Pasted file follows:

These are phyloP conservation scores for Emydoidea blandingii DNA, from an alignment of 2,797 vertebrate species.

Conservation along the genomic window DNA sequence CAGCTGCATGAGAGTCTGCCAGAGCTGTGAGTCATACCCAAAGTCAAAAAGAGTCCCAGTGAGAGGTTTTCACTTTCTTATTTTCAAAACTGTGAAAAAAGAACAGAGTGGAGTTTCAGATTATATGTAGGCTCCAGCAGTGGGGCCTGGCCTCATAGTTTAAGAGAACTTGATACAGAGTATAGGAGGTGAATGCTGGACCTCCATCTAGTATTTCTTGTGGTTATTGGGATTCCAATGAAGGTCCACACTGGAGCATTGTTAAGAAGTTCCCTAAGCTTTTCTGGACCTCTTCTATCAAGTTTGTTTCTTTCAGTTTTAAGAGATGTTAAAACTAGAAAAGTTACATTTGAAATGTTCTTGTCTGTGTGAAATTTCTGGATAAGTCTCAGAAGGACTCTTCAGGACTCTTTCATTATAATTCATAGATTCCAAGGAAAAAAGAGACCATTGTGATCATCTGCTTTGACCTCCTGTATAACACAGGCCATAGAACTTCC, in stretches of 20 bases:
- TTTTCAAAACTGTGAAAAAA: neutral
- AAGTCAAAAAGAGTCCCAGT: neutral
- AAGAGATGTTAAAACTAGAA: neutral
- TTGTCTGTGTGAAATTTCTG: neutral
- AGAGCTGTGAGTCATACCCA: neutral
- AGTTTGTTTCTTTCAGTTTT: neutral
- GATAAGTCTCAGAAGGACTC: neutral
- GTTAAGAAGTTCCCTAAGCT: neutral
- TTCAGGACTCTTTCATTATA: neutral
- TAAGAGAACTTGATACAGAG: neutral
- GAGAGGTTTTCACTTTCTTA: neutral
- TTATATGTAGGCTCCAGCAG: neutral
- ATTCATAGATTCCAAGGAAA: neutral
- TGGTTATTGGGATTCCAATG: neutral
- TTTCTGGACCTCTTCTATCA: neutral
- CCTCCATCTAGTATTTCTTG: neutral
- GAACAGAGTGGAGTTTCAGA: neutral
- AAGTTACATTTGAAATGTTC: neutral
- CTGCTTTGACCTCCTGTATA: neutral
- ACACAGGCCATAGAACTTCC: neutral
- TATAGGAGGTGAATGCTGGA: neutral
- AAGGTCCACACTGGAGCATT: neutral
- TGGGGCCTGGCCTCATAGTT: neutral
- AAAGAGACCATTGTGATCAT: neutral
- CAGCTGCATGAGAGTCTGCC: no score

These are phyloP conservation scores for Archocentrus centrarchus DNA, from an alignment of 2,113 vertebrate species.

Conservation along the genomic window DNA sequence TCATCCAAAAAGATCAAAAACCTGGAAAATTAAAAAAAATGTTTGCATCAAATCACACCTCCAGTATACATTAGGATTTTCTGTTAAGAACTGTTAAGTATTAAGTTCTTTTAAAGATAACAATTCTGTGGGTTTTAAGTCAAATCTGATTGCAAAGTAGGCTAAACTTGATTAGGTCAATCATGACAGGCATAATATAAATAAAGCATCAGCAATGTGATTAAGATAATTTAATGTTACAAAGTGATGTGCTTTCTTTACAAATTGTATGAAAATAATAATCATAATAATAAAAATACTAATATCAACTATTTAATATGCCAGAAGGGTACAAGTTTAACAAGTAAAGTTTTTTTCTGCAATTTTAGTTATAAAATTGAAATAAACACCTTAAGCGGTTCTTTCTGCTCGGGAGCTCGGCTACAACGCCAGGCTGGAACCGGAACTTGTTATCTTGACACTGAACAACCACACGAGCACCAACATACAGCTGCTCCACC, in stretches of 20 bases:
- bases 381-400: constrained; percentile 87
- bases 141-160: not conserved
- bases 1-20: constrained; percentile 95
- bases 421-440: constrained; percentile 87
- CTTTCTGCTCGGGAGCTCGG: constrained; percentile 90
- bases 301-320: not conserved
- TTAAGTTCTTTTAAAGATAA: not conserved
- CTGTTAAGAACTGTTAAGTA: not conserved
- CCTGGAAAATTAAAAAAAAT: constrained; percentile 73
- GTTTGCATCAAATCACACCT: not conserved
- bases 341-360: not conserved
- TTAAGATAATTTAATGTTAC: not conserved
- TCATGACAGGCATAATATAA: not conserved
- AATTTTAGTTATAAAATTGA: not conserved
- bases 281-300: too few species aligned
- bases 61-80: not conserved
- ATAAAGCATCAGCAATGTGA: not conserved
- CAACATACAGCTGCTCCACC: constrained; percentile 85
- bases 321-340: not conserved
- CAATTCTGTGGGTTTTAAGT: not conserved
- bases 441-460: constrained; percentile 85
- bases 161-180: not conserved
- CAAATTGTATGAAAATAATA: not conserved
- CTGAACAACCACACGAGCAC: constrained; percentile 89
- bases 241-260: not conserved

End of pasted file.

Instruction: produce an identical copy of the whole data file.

These are phyloP conservation scores for Emydoidea blandingii DNA, from an alignment of 2,797 vertebrate species.

Conservation along the genomic window DNA sequence CAGCTGCATGAGAGTCTGCCAGAGCTGTGAGTCATACCCAAAGTCAAAAAGAGTCCCAGTGAGAGGTTTTCACTTTCTTATTTTCAAAACTGTGAAAAAAGAACAGAGTGGAGTTTCAGATTATATGTAGGCTCCAGCAGTGGGGCCTGGCCTCATAGTTTAAGAGAACTTGATACAGAGTATAGGAGGTGAATGCTGGACCTCCATCTAGTATTTCTTGTGGTTATTGGGATTCCAATGAAGGTCCACACTGGAGCATTGTTAAGAAGTTCCCTAAGCTTTTCTGGACCTCTTCTATCAAGTTTGTTTCTTTCAGTTTTAAGAGATGTTAAAACTAGAAAAGTTACATTTGAAATGTTCTTGTCTGTGTGAAATTTCTGGATAAGTCTCAGAAGGACTCTTCAGGACTCTTTCATTATAATTCATAGATTCCAAGGAAAAAAGAGACCATTGTGATCATCTGCTTTGACCTCCTGTATAACACAGGCCATAGAACTTCC, in stretches of 20 bases:
- TTTTCAAAACTGTGAAAAAA: neutral
- AAGTCAAAAAGAGTCCCAGT: neutral
- AAGAGATGTTAAAACTAGAA: neutral
- TTGTCTGTGTGAAATTTCTG: neutral
- AGAGCTGTGAGTCATACCCA: neutral
- AGTTTGTTTCTTTCAGTTTT: neutral
- GATAAGTCTCAGAAGGACTC: neutral
- GTTAAGAAGTTCCCTAAGCT: neutral
- TTCAGGACTCTTTCATTATA: neutral
- TAAGAGAACTTGATACAGAG: neutral
- GAGAGGTTTTCACTTTCTTA: neutral
- TTATATGTAGGCTCCAGCAG: neutral
- ATTCATAGATTCCAAGGAAA: neutral
- TGGTTATTGGGATTCCAATG: neutral
- TTTCTGGACCTCTTCTATCA: neutral
- CCTCCATCTAGTATTTCTTG: neutral
- GAACAGAGTGGAGTTTCAGA: neutral
- AAGTTACATTTGAAATGTTC: neutral
- CTGCTTTGACCTCCTGTATA: neutral
- ACACAGGCCATAGAACTTCC: neutral
- TATAGGAGGTGAATGCTGGA: neutral
- AAGGTCCACACTGGAGCATT: neutral
- TGGGGCCTGGCCTCATAGTT: neutral
- AAAGAGACCATTGTGATCAT: neutral
- CAGCTGCATGAGAGTCTGCC: no score

These are phyloP conservation scores for Archocentrus centrarchus DNA, from an alignment of 2,113 vertebrate species.

Conservation along the genomic window DNA sequence TCATCCAAAAAGATCAAAAACCTGGAAAATTAAAAAAAATGTTTGCATCAAATCACACCTCCAGTATACATTAGGATTTTCTGTTAAGAACTGTTAAGTATTAAGTTCTTTTAAAGATAACAATTCTGTGGGTTTTAAGTCAAATCTGATTGCAAAGTAGGCTAAACTTGATTAGGTCAATCATGACAGGCATAATATAAATAAAGCATCAGCAATGTGATTAAGATAATTTAATGTTACAAAGTGATGTGCTTTCTTTACAAATTGTATGAAAATAATAATCATAATAATAAAAATACTAATATCAACTATTTAATATGCCAGAAGGGTACAAGTTTAACAAGTAAAGTTTTTTTCTGCAATTTTAGTTATAAAATTGAAATAAACACCTTAAGCGGTTCTTTCTGCTCGGGAGCTCGGCTACAACGCCAGGCTGGAACCGGAACTTGTTATCTTGACACTGAACAACCACACGAGCACCAACATACAGCTGCTCCACC, in stretches of 20 bases:
- bases 381-400: constrained; percentile 87
- bases 141-160: not conserved
- bases 1-20: constrained; percentile 95
- bases 421-440: constrained; percentile 87
- CTTTCTGCTCGGGAGCTCGG: constrained; percentile 90
- bases 301-320: not conserved
- TTAAGTTCTTTTAAAGATAA: not conserved
- CTGTTAAGAACTGTTAAGTA: not conserved
- CCTGGAAAATTAAAAAAAAT: constrained; percentile 73
- GTTTGCATCAAATCACACCT: not conserved
- bases 341-360: not conserved
- TTAAGATAATTTAATGTTAC: not conserved
- TCATGACAGGCATAATATAA: not conserved
- AATTTTAGTTATAAAATTGA: not conserved
- bases 281-300: too few species aligned
- bases 61-80: not conserved
- ATAAAGCATCAGCAATGTGA: not conserved
- CAACATACAGCTGCTCCACC: constrained; percentile 85
- bases 321-340: not conserved
- CAATTCTGTGGGTTTTAAGT: not conserved
- bases 441-460: constrained; percentile 85
- bases 161-180: not conserved
- CAAATTGTATGAAAATAATA: not conserved
- CTGAACAACCACACGAGCAC: constrained; percentile 89
- bases 241-260: not conserved